3. Cuddles Silver badge

      Re: That data is useless anyway, why keep it?

      "So many people move, change jobs, change doctors, this wouldn't be terribly practical to advertisers trying direct targeting."

      In the UK, the average person moves house every 23 years (and are unlikely to change doctors except when moving). They change jobs every 4-5 years. So 5 or 10 year old location data has a very high chance of showing your current home, doctor, lawyer, shops, and so on, and still a decent chance of knowing where you work. Given that Twitter only stopped attaching all this information 3 years ago, you have well over a 50% chance of it still being correct about pretty much everything.

      "So, why does Twitter keep it around?"

      It was attached to tweets when they were posted. Twitter aren't deliberately keeping it around, they just haven't bothered to make the effort to remove metadata from old tweets.

  5. Recaf

    You have to opt in

    Is it really a privacy issue when you have to actively CHOOSE to include your location with your tweets?

    1. Pen-y-gors Silver badge

      Re: You have to opt in

      I think the point here is that it's old location data that is still being distributed, regardless of whether or not you are currently not opted-in.

      Personally I switch location off on the phone unless I'm using Maps - just to save battery life you understand, I'm not paranoid, whatever you may have heard. And who told you anyway?

  6. The Nazz Silver badge

    Other tools have been doing this for some time now.

    Just look amongst the 17-18 year olds :

    "oooh look, here's a selfie of me with my certificate having just passed my UK driving test".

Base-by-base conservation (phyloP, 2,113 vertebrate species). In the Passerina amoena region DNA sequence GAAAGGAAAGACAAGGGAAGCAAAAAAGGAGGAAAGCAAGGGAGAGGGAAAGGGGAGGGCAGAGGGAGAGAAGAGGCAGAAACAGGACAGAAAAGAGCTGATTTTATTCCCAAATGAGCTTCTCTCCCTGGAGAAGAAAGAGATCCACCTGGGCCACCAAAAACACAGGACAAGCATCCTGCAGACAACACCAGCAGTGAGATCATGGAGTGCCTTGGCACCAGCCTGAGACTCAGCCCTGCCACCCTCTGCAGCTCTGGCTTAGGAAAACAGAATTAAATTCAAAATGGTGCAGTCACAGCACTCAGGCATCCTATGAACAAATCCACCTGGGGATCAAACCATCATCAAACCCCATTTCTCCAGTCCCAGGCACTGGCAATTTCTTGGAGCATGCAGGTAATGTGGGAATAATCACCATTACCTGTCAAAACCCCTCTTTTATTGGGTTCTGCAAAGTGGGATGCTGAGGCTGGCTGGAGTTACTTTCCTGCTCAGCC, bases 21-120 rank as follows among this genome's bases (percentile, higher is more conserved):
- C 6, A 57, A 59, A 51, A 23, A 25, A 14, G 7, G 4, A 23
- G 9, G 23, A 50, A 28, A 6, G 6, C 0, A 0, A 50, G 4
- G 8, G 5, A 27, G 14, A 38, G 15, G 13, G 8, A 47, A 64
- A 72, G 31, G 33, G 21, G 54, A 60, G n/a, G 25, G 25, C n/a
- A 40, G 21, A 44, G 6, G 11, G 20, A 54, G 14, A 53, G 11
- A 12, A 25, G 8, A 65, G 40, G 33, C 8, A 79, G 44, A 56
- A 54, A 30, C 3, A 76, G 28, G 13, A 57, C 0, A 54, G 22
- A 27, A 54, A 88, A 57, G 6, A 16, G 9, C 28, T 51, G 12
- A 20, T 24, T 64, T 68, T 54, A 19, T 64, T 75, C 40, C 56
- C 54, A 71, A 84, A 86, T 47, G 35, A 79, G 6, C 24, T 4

Complete with name, address and driver licence number from which it's easily possible to determine their birthday.

  7. John 104

    Simple Solution

    On the one hand, the data shouldn't be available like it is through the API.

    On the other, the simple solution to all of this is to not broadcast to the world every little detail of your life! We cant be completely anonymous if we use any digital services. However, we can be wise about it and not give our data away at every turn.

    Some of the examples above are real world scenarios. In the US, insurance companies use all sorts of meta data to set rates. Did you know your credit score goes into setting your rate? It's all out there, waiting to be abused to separate you from your rights and money.

  8. Anonymous Coward
    Anonymous Coward

    Never mind all that 'big data' stuff, you can use it to track and hunt down the pack of rabid twatters that gave you grief over a perfectly reasonable comment you made seven years ago...

    Or whoever it is that now lives in the flats and houses they rented at the time.

  9. IceC0ld Silver badge

    Twitter API's

    so, the API is 'reponsible'

    but are there settings that we, as users can access to make sure we don't attach too much, if any geolocation data ?

  10. Zog_but_not_the_first Silver badge
    Facepalm

    Quelle...

    ...surprise.